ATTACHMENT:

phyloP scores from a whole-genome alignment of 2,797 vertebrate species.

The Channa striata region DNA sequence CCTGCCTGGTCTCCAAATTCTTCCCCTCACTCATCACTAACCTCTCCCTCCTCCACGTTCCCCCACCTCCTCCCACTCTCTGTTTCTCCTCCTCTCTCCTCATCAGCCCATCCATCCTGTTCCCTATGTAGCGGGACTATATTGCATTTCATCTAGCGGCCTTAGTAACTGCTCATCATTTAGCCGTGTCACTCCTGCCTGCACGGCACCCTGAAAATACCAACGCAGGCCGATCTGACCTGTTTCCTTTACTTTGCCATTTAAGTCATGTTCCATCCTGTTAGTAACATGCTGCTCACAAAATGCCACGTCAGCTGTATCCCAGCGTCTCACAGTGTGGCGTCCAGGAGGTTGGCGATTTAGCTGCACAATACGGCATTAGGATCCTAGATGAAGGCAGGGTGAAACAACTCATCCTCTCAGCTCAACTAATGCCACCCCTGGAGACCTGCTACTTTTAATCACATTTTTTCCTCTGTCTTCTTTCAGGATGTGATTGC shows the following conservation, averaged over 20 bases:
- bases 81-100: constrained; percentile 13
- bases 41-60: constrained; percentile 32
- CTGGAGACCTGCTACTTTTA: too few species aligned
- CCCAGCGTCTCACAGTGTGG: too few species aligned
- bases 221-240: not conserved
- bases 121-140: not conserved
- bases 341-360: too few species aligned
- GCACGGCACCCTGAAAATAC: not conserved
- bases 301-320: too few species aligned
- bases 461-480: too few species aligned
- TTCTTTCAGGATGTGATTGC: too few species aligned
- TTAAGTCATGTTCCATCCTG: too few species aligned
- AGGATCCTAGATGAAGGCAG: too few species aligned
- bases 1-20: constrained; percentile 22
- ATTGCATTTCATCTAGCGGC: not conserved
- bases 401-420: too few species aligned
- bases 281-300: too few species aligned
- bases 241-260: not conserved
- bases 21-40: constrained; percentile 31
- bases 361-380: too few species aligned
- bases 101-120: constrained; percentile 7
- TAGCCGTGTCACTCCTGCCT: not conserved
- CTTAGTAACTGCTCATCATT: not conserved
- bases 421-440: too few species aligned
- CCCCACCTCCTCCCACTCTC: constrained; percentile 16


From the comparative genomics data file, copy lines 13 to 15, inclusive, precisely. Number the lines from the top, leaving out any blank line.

- TTCTTTCAGGATGTGATTGC: too few species aligned
- TTAAGTCATGTTCCATCCTG: too few species aligned
- AGGATCCTAGATGAAGGCAG: too few species aligned